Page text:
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How to Steam Couscous in a Couscoussier the Moroccan Way

How to Steam Couscous in a Couscoussier the Moroccan Way

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Traditional Moroccan couscous is always prepared by steaming, a method that allows each individual grain of couscous to become plump and tender without being clumpy, soggy, or sticky.

The steaming is usually done in a couscoussier such as the one shown above. A couscoussier is designed to steam couscous in a large basket that is set over a pot of boiling water or stew such as the one prepared in Moroccan Couscous with Seven Vegetables.

If you don’t have a couscoussier, you can use a universal steamer or a very large metal colander set over a stockpot. Some people have reported success using a Thai sticky rice steaming basket, but I’ve never tried it.

The Qaffal – Sealing the Joint Between the Steamer and the Couscous Pot

No matter the equipment used, be sure that no steam escapes from the joint where the steaming basket meets the pot. This is important so that all the steam rises up through the holes in the bottom of the steaming basket.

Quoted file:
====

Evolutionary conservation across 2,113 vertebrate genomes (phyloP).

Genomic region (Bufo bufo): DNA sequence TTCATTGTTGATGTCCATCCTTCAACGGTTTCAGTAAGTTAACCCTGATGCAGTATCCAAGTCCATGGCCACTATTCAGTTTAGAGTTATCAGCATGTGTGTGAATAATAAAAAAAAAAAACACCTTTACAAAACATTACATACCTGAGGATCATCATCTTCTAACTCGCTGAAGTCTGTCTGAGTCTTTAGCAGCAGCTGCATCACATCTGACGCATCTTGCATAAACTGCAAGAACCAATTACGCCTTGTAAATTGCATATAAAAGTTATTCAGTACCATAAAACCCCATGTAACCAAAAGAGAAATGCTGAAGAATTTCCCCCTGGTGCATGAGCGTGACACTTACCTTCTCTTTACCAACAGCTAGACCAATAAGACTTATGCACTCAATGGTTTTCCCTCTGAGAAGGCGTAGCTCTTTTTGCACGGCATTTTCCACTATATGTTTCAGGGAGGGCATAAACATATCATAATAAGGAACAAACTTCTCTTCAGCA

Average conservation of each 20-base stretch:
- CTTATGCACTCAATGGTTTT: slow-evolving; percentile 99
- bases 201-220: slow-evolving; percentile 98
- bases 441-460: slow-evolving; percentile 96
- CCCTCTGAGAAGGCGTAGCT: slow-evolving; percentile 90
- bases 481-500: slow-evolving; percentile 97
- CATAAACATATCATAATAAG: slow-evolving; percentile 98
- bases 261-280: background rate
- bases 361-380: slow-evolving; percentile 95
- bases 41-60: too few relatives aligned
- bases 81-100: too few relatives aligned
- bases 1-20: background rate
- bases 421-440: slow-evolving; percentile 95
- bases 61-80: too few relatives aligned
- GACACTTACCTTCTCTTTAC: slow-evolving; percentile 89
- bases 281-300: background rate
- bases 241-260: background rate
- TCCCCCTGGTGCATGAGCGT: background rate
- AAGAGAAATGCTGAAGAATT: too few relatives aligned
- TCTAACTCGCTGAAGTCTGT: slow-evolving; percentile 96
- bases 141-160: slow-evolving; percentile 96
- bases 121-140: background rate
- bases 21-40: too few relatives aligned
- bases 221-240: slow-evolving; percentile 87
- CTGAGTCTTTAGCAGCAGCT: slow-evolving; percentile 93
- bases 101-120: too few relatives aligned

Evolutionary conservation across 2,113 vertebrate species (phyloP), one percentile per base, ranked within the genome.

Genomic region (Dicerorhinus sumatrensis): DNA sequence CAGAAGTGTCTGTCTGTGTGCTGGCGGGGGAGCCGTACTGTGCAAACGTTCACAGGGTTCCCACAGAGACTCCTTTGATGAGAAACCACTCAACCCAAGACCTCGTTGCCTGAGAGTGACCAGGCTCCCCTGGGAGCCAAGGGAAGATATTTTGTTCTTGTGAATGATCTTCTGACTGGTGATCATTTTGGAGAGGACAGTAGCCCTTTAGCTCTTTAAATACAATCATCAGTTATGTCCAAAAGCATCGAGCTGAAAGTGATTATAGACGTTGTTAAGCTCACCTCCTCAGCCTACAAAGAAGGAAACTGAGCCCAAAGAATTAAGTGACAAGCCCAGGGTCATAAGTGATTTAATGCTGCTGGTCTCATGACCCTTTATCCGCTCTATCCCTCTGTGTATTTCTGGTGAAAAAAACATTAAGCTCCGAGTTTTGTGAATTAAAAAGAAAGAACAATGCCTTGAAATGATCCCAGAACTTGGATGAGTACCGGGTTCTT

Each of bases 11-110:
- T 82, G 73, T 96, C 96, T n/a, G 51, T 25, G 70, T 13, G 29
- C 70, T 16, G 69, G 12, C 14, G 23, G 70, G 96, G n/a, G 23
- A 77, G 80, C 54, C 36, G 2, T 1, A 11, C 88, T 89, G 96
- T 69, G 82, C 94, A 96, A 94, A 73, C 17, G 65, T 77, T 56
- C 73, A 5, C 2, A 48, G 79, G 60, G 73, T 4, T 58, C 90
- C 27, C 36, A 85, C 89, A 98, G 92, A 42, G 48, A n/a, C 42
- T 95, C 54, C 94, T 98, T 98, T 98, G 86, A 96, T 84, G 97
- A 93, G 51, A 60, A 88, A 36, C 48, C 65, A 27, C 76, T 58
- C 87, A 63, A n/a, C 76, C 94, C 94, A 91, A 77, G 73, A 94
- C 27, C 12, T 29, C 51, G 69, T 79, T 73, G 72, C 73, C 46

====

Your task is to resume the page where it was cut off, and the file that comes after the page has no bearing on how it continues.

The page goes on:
If you do notice steam escaping, drape a long piece of folded plastic wrap over the rim of the pot and then nestle the steamer basket into place.

The plastic wrap can be left in place throughout all of the steaming steps unless you find that it needs to be replaced.

Hands are shown draping a folded length of clear kitchen plastic wrap over the rim of a large pot.

Wrapping plastic wrap over the rim of the pot will help create a tight seal when the steamer is placed on top. Photo: Christine Benlafquih | Taste of Maroc

Using plastic wrap is a fairly new method for sealing the joint. Some cooks still use an old, traditional method of wrapping the joint with strips of cotton that have been dipped in a batter-like mixture of flour and water.